I'm reading The C++ Programming Language and in it Stroustrup states that the int value of a char can range from 0 to 255 or -127 to 127, depending on implementation. Is this correct? It seems like it should be from -128 to 127. If not, why are their only 255 possible values in the second implementation possibility, not 256.

  • do you have any idea as to why the range of integer is from -128 to 127 and not -127 to 128?? – user1437027 Jul 7 '12 at 13:37

You're stuck in two's complement thinking - The C++ standard does not define the representation used for negative numbers!

If your computer (god forbid) uses ones's complement to represent negative numbers, you have a range of -127 to + 127 in an 8-bit byte. On the upside, you have two different possible representations for zero...

However, in the real world, you're unlikely to meet a one's complement computer.

  • Good point. I'd forgotten about 1's compliment – David Arno Nov 4 '08 at 21:23

It's wrong to think that an unsigned char ranges from 0 to 255. that's only its minimal range. a char must have at least 8 bits, and signed char, unsigned char and char itself can have indeed more that just 8 bits. so then that means that unsigned char could go beyond 255. though admittedly, i haven't got an implementation where it had more than 8 bits, it theoretically is possible. that's specified in the c89 standard (on which c++03 bases), documenting file limits.h (CHAR_BIT, UCHAR_MAX, CHAR_MAX).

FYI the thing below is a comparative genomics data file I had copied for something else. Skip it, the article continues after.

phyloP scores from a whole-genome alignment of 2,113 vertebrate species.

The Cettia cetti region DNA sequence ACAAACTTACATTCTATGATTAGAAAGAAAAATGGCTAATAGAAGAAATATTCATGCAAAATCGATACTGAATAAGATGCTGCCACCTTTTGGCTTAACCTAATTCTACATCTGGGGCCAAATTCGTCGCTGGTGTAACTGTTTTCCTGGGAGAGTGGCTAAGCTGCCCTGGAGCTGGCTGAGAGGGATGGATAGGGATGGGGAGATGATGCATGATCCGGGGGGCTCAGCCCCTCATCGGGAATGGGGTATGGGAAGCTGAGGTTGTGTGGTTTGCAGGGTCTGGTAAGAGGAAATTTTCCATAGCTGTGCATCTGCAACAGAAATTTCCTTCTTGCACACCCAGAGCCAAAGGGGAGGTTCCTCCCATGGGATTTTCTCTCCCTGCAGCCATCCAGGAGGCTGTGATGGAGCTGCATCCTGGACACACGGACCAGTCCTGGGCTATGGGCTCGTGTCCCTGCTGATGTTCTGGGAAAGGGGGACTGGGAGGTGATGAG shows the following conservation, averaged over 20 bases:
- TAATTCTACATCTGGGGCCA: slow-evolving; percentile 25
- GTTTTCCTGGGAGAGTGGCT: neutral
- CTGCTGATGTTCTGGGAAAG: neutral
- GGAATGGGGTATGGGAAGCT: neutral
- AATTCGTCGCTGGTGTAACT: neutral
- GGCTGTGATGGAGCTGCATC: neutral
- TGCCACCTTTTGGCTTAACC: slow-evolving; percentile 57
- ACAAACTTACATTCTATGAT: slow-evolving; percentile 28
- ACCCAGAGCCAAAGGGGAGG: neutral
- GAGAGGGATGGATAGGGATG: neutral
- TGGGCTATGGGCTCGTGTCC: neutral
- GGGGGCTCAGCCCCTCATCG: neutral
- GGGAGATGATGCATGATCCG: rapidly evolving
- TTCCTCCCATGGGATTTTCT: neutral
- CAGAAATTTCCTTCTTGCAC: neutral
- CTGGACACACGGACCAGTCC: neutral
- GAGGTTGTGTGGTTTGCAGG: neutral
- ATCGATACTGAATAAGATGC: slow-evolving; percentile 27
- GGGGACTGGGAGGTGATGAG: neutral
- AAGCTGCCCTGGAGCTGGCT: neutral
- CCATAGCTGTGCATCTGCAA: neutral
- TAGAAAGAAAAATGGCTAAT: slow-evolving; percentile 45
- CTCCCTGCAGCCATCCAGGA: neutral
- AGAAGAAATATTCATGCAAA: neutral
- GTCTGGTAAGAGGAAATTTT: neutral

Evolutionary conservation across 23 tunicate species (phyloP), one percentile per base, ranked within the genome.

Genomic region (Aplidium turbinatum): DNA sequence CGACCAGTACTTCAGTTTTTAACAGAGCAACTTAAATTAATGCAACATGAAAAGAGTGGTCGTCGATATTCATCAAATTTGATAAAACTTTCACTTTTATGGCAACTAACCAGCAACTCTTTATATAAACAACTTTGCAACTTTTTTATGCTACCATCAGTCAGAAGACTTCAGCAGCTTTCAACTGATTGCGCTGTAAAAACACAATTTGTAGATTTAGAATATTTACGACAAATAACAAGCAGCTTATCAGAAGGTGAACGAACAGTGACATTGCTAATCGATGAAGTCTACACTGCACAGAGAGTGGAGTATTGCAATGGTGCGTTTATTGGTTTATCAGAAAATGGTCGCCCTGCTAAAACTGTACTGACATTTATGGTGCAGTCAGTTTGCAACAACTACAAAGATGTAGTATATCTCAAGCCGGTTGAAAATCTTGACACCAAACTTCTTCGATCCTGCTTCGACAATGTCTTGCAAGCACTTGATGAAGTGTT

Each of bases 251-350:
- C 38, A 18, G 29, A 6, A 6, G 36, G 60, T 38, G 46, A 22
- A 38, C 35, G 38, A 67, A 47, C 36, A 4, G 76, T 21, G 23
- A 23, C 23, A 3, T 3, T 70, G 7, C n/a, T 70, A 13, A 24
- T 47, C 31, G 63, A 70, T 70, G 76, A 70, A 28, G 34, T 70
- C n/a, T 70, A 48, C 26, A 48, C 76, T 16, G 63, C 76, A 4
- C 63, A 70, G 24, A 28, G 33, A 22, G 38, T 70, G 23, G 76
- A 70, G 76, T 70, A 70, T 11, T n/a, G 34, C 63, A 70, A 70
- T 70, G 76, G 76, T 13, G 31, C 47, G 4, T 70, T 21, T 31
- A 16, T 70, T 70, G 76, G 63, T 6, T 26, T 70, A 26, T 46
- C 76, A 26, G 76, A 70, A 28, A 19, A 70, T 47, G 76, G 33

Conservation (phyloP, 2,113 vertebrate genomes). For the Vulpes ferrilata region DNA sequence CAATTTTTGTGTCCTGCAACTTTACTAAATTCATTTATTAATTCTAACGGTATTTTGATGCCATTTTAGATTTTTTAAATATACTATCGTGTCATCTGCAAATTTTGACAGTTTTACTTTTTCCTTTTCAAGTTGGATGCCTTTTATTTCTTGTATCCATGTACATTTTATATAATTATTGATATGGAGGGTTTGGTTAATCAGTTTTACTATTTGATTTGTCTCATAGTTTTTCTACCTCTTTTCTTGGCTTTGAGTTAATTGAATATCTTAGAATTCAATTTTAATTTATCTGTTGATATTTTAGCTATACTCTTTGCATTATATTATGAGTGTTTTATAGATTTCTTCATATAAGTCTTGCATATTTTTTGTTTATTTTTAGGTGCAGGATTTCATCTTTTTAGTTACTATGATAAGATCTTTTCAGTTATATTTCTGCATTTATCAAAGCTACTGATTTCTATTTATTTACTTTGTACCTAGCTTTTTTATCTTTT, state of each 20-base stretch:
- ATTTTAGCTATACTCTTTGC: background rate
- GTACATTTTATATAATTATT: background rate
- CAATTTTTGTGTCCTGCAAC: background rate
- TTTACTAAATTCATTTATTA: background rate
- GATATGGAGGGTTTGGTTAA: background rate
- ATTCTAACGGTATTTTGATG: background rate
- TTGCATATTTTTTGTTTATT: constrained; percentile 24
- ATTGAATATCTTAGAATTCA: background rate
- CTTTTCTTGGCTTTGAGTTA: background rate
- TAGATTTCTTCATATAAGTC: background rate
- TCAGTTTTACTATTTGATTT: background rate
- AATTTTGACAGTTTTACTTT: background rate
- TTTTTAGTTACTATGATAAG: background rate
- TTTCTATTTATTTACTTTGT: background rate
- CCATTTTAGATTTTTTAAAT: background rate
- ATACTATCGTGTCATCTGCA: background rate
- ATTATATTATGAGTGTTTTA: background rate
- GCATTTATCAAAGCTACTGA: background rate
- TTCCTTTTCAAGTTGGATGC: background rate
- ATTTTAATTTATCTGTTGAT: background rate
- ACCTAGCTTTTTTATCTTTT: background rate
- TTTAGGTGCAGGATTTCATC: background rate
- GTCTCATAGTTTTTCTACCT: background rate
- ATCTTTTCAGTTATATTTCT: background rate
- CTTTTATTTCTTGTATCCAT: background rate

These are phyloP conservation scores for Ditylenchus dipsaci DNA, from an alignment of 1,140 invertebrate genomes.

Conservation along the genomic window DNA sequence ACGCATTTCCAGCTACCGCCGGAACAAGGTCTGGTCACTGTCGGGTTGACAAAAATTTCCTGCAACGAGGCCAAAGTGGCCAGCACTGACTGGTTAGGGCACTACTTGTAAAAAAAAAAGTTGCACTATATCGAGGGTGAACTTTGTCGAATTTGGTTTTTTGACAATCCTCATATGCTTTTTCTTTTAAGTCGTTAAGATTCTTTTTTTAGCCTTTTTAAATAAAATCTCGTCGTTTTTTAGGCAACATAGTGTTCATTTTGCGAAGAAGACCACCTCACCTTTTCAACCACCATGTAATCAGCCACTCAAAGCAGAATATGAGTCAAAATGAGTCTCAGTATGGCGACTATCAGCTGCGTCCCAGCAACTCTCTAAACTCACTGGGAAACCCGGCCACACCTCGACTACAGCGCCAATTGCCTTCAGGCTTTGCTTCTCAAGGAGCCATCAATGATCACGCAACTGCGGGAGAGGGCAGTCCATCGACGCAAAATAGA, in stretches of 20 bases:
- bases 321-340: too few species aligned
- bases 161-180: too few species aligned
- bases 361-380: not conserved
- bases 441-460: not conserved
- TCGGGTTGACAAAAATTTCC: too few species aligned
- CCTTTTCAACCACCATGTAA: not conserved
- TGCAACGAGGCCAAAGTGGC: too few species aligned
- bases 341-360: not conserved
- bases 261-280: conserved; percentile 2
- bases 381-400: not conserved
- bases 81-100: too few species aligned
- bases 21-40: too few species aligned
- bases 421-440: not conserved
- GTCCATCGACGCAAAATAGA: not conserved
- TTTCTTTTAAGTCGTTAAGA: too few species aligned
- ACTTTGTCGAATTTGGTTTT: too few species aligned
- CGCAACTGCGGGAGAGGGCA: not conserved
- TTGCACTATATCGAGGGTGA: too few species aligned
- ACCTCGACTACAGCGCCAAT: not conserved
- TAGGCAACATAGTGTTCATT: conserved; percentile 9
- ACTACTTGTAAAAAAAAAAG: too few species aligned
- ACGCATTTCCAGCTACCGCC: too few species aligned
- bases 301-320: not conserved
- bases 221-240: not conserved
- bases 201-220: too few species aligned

• This is true. I've worked with embedded DSP processors where char, short, int, and long are all 32 bits. – ChrisN Nov 5 '08 at 10:01

Character types in C and C++

From reading that it seems it can be any of those, depending on implementation.


Because the standard doesn't say anything about the char type, "char" can be:

  1. "unsigned char" (0-255) on some compilers (example: TexasInstruments compiler for their ARM processors - OMAP series)

  2. "signed char" (-128-127) on most compilers (gcc, MSVC ...)

To make sure you always have a well defined range you should use "signed char" or "unsigned char".


Thanks Roddy and Esteban Brenes for the helpful replies.

This is my current understanding:

There are three possibilities. If the values are represented as unsigned, a char will range from 0 to 255. If the values are represented as signed in two's complement, a char will range from -128 to 127. Finally, if the values are represented as signed in one's complement, a char will range from -127 to 127. This final possibility suggests that there would only be 255 possible values in contrast to the 256 possible values for the first two implementations, but this fails to take into account the negative zero in one's complement representations.

  • Almost: unsigned goes from 0 to 255 not 256. I've never worked on a 1's complement machine so exactly how +0 and -0 work is a guess. I'd expect from a C perspective you could never tell the difference – Roddy Nov 4 '08 at 22:52
  • thanks for the correction – 108 Nov 4 '08 at 22:54

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